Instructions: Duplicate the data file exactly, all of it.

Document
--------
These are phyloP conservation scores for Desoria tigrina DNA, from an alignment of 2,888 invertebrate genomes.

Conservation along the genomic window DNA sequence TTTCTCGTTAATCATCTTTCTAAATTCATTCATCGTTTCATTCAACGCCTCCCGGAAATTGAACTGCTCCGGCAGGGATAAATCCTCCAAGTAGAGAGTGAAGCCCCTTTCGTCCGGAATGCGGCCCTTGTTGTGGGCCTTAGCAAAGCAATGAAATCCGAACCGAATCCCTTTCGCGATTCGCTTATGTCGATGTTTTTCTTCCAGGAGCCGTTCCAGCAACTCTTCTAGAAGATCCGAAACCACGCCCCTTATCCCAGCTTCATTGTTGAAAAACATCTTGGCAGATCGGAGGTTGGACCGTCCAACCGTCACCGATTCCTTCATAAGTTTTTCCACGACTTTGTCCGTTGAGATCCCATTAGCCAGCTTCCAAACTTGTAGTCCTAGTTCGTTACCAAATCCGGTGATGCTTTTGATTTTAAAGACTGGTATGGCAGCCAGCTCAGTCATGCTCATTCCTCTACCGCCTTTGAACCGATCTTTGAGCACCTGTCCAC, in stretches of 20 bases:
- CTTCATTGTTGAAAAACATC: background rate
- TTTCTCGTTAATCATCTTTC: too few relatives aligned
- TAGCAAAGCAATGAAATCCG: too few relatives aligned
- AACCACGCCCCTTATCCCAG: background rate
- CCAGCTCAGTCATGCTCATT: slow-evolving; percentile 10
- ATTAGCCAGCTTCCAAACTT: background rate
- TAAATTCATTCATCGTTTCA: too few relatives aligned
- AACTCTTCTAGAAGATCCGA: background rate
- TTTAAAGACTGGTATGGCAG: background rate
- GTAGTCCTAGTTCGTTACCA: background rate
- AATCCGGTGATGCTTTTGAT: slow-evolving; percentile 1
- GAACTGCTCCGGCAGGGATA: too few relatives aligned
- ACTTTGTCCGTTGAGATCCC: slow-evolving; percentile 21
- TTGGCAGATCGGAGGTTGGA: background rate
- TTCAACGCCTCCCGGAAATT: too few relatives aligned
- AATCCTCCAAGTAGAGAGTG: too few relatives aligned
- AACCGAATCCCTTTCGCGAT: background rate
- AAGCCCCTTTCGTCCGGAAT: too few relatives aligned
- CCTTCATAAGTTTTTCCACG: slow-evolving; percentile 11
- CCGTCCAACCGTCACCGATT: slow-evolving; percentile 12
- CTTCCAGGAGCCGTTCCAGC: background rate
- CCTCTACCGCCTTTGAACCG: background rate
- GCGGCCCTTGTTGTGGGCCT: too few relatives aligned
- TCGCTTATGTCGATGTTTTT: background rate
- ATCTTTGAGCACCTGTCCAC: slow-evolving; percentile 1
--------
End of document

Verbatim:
These are phyloP conservation scores for Desoria tigrina DNA, from an alignment of 2,888 invertebrate genomes.

Conservation along the genomic window DNA sequence TTTCTCGTTAATCATCTTTCTAAATTCATTCATCGTTTCATTCAACGCCTCCCGGAAATTGAACTGCTCCGGCAGGGATAAATCCTCCAAGTAGAGAGTGAAGCCCCTTTCGTCCGGAATGCGGCCCTTGTTGTGGGCCTTAGCAAAGCAATGAAATCCGAACCGAATCCCTTTCGCGATTCGCTTATGTCGATGTTTTTCTTCCAGGAGCCGTTCCAGCAACTCTTCTAGAAGATCCGAAACCACGCCCCTTATCCCAGCTTCATTGTTGAAAAACATCTTGGCAGATCGGAGGTTGGACCGTCCAACCGTCACCGATTCCTTCATAAGTTTTTCCACGACTTTGTCCGTTGAGATCCCATTAGCCAGCTTCCAAACTTGTAGTCCTAGTTCGTTACCAAATCCGGTGATGCTTTTGATTTTAAAGACTGGTATGGCAGCCAGCTCAGTCATGCTCATTCCTCTACCGCCTTTGAACCGATCTTTGAGCACCTGTCCAC, in stretches of 20 bases:
- CTTCATTGTTGAAAAACATC: background rate
- TTTCTCGTTAATCATCTTTC: too few relatives aligned
- TAGCAAAGCAATGAAATCCG: too few relatives aligned
- AACCACGCCCCTTATCCCAG: background rate
- CCAGCTCAGTCATGCTCATT: slow-evolving; percentile 10
- ATTAGCCAGCTTCCAAACTT: background rate
- TAAATTCATTCATCGTTTCA: too few relatives aligned
- AACTCTTCTAGAAGATCCGA: background rate
- TTTAAAGACTGGTATGGCAG: background rate
- GTAGTCCTAGTTCGTTACCA: background rate
- AATCCGGTGATGCTTTTGAT: slow-evolving; percentile 1
- GAACTGCTCCGGCAGGGATA: too few relatives aligned
- ACTTTGTCCGTTGAGATCCC: slow-evolving; percentile 21
- TTGGCAGATCGGAGGTTGGA: background rate
- TTCAACGCCTCCCGGAAATT: too few relatives aligned
- AATCCTCCAAGTAGAGAGTG: too few relatives aligned
- AACCGAATCCCTTTCGCGAT: background rate
- AAGCCCCTTTCGTCCGGAAT: too few relatives aligned
- CCTTCATAAGTTTTTCCACG: slow-evolving; percentile 11
- CCGTCCAACCGTCACCGATT: slow-evolving; percentile 12
- CTTCCAGGAGCCGTTCCAGC: background rate
- CCTCTACCGCCTTTGAACCG: background rate
- GCGGCCCTTGTTGTGGGCCT: too few relatives aligned
- TCGCTTATGTCGATGTTTTT: background rate
- ATCTTTGAGCACCTGTCCAC: slow-evolving; percentile 1